Ancient Greek Î±ÏÏÎ±Î¹ÎºÏÏ (archaikos) "old-fashioned", from Î±ÏÏÎ±Î¯Î¿Ï (archaios) "from the beginning, antiquated, ancient, old", from Î±ÏÏÎ® (archÃª) "beginning, origin, at first, anew, afresh", from Î¬ÏÏÏ (archÃ´) "to be first".
archaic (more archaic, most archaic)
- of or characterized by antiquity or archaism, antiquated, primitive, old-fashioned, as an archaic word or phrase
#* 1848: w:James Russel Lowell|James Russel Lowell, The Biglow Papers - A person familiar with the dialect of certain portions of Massachusetts will not fail to recognize, in ordinary discourse, many words now noted in English vocabularies as archaic, the greater part of which were in common use about the time of the King James translation of the Bible. Shakespeare stands less in need of a glossary to most New Englanders than to many a native of the Old Country.
#* 1887: w:Barcley V. Head|Barcley V. Head, Historia Numorum A Manual Of Greek Numismatics - There is in the best archaic coin work [of the Greeks] ... a strength and a delicacy which are often wanting in the fully developed art of a later age.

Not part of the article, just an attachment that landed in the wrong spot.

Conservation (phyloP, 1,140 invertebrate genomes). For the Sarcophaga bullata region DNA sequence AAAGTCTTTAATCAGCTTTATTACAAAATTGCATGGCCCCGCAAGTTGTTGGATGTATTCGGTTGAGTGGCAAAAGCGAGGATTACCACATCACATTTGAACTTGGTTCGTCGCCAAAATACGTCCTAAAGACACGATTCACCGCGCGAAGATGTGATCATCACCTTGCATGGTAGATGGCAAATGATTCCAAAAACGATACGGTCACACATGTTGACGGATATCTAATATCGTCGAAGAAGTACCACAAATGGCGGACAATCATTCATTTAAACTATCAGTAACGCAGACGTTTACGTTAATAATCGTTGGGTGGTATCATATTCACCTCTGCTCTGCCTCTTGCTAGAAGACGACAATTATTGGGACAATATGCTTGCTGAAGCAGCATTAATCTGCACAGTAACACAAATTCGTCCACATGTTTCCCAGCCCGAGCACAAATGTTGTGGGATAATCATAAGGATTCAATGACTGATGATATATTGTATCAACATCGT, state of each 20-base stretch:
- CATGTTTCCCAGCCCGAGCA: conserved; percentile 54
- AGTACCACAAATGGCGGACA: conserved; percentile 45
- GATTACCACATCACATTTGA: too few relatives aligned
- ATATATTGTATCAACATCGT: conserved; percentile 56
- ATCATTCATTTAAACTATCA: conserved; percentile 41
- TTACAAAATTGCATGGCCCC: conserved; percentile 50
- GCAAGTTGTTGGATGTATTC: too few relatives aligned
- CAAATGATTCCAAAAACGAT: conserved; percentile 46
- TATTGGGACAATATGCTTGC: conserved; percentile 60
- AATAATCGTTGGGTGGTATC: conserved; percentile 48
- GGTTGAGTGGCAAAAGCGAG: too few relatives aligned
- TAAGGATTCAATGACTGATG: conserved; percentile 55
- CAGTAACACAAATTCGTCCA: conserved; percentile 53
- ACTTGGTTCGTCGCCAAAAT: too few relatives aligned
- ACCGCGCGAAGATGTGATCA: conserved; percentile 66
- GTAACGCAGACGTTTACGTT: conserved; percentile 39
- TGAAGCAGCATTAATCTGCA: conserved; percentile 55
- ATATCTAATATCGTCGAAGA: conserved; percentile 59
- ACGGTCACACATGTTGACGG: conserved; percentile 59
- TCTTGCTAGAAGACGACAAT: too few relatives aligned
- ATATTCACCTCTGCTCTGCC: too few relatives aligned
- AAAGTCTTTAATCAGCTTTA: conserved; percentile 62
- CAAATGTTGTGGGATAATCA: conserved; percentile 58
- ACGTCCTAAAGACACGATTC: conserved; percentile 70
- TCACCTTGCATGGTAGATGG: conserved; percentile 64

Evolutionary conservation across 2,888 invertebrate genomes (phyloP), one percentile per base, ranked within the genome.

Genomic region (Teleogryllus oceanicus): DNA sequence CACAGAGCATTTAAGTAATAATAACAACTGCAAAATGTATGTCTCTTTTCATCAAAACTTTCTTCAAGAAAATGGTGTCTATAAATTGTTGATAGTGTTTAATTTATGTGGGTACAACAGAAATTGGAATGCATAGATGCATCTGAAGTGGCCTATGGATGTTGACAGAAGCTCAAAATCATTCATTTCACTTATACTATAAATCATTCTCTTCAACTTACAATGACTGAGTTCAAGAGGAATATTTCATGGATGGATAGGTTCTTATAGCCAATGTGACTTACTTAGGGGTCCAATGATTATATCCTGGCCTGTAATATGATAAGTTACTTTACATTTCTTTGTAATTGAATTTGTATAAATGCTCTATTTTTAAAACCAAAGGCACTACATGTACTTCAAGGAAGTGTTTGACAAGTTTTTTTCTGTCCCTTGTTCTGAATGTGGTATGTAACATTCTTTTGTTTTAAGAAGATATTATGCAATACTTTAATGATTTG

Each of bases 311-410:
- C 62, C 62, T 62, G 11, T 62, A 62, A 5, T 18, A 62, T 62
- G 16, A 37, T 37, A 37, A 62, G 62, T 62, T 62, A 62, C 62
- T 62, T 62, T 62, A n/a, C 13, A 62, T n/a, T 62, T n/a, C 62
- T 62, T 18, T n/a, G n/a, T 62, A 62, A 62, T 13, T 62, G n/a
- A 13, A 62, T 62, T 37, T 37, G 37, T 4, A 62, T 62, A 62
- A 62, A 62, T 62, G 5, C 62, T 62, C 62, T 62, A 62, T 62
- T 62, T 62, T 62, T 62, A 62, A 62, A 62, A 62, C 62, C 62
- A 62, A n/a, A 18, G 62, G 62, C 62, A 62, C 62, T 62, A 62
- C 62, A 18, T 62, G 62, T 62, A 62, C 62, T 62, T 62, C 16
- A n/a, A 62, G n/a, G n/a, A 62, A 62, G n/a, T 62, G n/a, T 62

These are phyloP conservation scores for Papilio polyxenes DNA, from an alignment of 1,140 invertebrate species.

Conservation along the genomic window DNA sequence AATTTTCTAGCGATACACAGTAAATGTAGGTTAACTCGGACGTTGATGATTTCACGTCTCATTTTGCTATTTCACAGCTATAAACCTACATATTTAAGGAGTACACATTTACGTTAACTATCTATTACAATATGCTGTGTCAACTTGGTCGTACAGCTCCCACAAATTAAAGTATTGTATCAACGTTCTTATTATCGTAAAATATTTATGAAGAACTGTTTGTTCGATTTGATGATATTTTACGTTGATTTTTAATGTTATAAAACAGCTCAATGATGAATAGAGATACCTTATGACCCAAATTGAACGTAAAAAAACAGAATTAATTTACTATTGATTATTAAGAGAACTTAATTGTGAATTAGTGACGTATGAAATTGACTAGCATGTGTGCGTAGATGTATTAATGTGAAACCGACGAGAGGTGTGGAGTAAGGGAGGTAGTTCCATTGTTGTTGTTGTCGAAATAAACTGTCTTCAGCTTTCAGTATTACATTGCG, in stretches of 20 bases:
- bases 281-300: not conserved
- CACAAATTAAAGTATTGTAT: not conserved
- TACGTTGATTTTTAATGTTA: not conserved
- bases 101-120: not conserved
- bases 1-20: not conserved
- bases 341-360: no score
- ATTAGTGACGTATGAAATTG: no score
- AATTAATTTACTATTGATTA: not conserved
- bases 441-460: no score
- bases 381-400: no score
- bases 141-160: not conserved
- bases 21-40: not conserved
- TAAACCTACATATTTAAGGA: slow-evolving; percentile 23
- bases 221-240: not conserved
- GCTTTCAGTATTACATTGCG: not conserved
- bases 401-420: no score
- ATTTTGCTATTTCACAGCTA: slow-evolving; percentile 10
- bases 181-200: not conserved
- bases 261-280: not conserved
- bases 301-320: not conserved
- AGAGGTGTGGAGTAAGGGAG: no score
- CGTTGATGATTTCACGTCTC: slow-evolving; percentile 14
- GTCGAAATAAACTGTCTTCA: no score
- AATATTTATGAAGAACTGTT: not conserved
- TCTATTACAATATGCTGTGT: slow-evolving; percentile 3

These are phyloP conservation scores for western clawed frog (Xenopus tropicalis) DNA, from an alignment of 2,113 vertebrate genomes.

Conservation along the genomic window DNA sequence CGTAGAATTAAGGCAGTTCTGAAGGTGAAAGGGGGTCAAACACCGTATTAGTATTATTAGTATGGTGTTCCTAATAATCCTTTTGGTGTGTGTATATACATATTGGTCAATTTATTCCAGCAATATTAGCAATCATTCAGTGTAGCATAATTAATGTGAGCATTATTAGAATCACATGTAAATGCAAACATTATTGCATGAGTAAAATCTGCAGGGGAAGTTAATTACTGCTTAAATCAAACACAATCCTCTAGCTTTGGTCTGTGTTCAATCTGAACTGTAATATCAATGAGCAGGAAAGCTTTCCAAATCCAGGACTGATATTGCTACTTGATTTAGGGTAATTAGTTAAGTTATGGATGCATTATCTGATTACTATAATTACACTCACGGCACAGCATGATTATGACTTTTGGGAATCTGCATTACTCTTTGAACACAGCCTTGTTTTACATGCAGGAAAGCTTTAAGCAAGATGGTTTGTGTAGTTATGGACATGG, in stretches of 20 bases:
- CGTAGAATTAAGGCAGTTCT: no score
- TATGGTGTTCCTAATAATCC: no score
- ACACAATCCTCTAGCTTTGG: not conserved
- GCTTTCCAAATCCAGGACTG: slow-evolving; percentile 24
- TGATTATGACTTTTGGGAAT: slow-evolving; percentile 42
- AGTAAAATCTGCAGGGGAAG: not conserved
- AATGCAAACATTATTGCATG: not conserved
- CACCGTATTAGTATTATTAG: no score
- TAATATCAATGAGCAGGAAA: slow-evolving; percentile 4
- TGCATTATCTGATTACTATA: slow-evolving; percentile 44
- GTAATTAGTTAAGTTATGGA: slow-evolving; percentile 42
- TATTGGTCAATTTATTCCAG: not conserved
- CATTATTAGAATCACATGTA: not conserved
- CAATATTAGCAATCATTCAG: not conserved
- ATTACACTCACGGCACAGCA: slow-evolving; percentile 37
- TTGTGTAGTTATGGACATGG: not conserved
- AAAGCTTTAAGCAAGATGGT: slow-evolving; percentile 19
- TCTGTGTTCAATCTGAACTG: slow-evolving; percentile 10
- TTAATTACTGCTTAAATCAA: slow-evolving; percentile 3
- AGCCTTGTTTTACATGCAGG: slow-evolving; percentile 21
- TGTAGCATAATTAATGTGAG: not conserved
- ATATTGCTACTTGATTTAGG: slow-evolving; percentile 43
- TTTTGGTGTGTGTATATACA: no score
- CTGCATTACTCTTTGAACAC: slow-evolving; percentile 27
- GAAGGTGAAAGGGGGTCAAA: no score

- context|of words or language style no longer in ordinary use, though still used occasionally to give a sense of antiquity. See talk page.
#: 1898 Brann's compass of words, idioms and phrases harks back to the archaic and reaches forward to the futuristic.â William Cowper Brann, The Complete Works of Brann the Iconoclast, Volume 1.
trans-top|of or characterized by antiquity or archaism
Chinese: å¤é«, å¤ä½; å¤è
Dutch: archaÃ¯sch, archaÃ¯sche
Finnish: antiikkinen, vanhahtava
French: archaÃ¯que m|f
German: archaisch, veraltet
Italian: arcaico m, arcaica f
Latin: archaicus m, archaica f
Portuguese: arcaico m, arcaica f
Ð°Ð¸ÑÐ½ÑÐ¹ m, Ð°ÑÑ
Ð°Ð¸ÑÐ½Ð°Ñ f, Ð°ÑÑ
Slovene: arhaiÄni m, arhaiÄna f, arhaiÄno n
Spanish: arcaico m, arcaica f
Swedish: arkaisk, Ã¥lderdomlig